4. On 25th September, 2008, a counter affidavit was filed on behalf of the petitioner Corporation in the Writ Petition mentioning the refusal on the part of the Respondent No.1 to acknowledge the notice dated 28th May, 2008, informing it of the Nozzle Sample and T/T Retention Sample Test which was to be conducted at the Barauni Terminal on 29th May, 2008.
5. On 15th October, 2008, the learned Single Judge allowed the Respondent No.1's writ petition, upon holding, inter alia, that mere statement on affidavit that an unsuccessful attempt had been made to serve the Respondent No.1, was insufficient for taking such a drastic step such as termination of the Dealership Agreement. The learned Single Judge held that even if the Respondent No.1 had refused to acknowledge the letter, the same could have been sent to it by registered post and the testing could have been delayed, as there was no urgency involved, as, in any event, the pump of the Respondent No.1 had been sealed. Apart from the above, the learned Single Judge took note of the fact that as per the version of the Respondent No.1, no information had been given to it about the testing to be conducted at the Barauni Terminal on 29th May, 2008. What also weighed with the learned Single Judge was that on behalf of the Respondent No.1 it was asserted that the person who is supposed to have served the letter on the Respondent No.1, was not in Barauni on 29th May, 2008, when the same is supposed to have been refused by the representative of the Respondent No.1. The learned Single Judge was of the view that since the retesting had been done without proper notice to the Respondent No.1, as per the Marketing Discipline Guidelines, the same and caused severe prejudice to the Respondent No.1 and the order of termination of the Dealership Agreement dated 9th September, 2008, could not, therefore, be sustained.
6. Appearing for the petitioner Corporation, Mr. U. U. Lalit, learned Senior Advocate, submitted that the Nozzle Test had been conducted at site in the presence of the representative of the Respondent No.1 and also the transporter and samples had been drawn for testing at site and also for future testing, in the presence of the parties. Since the Respondent No.1 failed the Marker Test during the Nozzle Test, the samples taken earlier were sent to the Forensic Laboratory at Barauni for cross-checking. Mr. Lalit submitted that notice had been duly given to both the Respondent No.1 and the transporter, but that while the representative of the transporter was present, the Respondent No.1 chose to be absent during the Marker Test in the laboratory. Mr. Lalit submitted that the Show Cause Notice issued to the Respondent No.1 on 14th July, 2008, categorically indicated that the representative of the Respondent No.1 had refused to acknowledge the receipt of the notice dated 28th May, 2008, and that the petitioner Corporation had no alternative but to proceed with the Marker Test at Barauni in the presence of the representative of the transporter. Mr. Lalit submitted that when the Respondent No.1 failed the Marker Test even in the laboratory, the petitioner Corporation had no option but to terminate the agreement with the Respondent No.1. Mr. Lalit also emphasized the fact that all the samples had been drawn/collected not by the employees of the petitioner Corporation themselves, but by its authorized agent, M/s. SGS India Pvt. Ltd.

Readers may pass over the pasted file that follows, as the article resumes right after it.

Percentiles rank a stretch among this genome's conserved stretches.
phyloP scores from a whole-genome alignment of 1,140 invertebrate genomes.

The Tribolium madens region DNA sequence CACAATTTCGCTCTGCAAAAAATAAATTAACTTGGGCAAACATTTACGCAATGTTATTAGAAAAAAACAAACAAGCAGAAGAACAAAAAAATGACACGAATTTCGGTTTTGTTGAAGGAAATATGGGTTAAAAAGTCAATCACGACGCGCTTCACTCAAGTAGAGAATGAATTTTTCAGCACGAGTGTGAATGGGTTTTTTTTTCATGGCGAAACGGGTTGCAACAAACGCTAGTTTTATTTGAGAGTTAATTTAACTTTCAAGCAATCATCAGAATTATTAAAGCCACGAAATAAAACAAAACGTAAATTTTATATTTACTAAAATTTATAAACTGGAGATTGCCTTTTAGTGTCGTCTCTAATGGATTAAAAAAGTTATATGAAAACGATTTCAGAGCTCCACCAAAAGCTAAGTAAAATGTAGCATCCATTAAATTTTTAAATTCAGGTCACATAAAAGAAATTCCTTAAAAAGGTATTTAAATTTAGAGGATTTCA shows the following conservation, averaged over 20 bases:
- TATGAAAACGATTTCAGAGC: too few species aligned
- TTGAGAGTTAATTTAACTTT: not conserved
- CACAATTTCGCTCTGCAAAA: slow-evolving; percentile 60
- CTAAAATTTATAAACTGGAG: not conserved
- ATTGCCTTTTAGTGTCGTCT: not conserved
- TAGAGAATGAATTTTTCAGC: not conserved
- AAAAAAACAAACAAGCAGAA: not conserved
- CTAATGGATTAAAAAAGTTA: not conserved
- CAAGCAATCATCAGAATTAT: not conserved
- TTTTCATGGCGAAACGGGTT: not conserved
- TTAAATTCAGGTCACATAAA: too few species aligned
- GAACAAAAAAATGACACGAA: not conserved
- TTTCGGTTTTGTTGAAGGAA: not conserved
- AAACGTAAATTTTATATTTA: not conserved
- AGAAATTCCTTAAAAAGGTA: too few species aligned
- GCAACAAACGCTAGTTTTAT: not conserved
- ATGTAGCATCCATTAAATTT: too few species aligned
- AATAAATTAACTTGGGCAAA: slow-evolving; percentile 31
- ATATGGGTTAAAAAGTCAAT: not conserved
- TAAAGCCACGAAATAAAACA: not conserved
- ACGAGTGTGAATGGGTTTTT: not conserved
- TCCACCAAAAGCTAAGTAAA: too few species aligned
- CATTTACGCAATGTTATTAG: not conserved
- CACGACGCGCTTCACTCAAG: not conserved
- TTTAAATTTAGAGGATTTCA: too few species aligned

7. Mr. Lalit then contended that the proceedings before the High Court in its writ jurisdiction stood vitiated in view of Clause 68 of the Agreement between the petitioner Corporation and the Respondent No.1 which provided for arbitration in respect of disputes or difference of any nature whatsoever or relating to any right, liability, act or omission between any of the parties arising out of or in relation to the agreement and the same were to be referred to the sole arbitration of the Managing Director of the Corporation or of some officer of the Corporation who might be nominated by the Managing Director. Mr. Lalit submitted that without taking recourse to the arbitration clause, the Respondent No.1 was not entitled in law to move the writ Court against the order terminating its agreement with regard to operation of the retail outlet.
8. In support of his submissions, Mr. Lalit firstly referred to and relied upon the decision of this Court in Indian Oil Corporation Ltd. Vs. Amritsar Gas Service & Ors. [(1991)1 SCC 533], wherein an Award made under the Arbitration Act, 1940, was under challenge and it was held that even if the clause providing for termination of the agreement for sale of LPG by Indian Oil Corporation was not available, the agreement was terminable by either party under Clause 8 and hence, the only relief which could be granted was award of compensation for loss of earning for the period of notice and not restoration of the distributorship.
9. Reference was also made to the decision of this Court in Mrs. Sanjana M. Wig Vs. Hindustan Petro Corporation Ltd. [AIR 2005 SC 3454 : [2006(2) ALL MR 92 (S.C.)]], in which this Court was dealing with the termination of a petrol pump dealership. In the said case, one of the objections taken to the writ petition was that the said jurisdiction had been wrongly invoked since an alternative remedy was available and questions relating to the termination gave rise to serious questions of fact arising out of the contract between the parties, which, ordinarily the writ Court would not be entitled to go into. The Supreme Court went on further to hold that in such circumstances the writ petition was not the proper remedy and the refusal of the High Court to entertain the writ petition on the ground of existence of an alternative remedy should not be interfered with. Several decisions on the same lines, including that of Amritsar Gas Service's case, were taken into consideration while arriving at the said decision on being fully conscious of the fact that only if a question of public law character was involved, could a writ petition be entertained in the existing circumstances.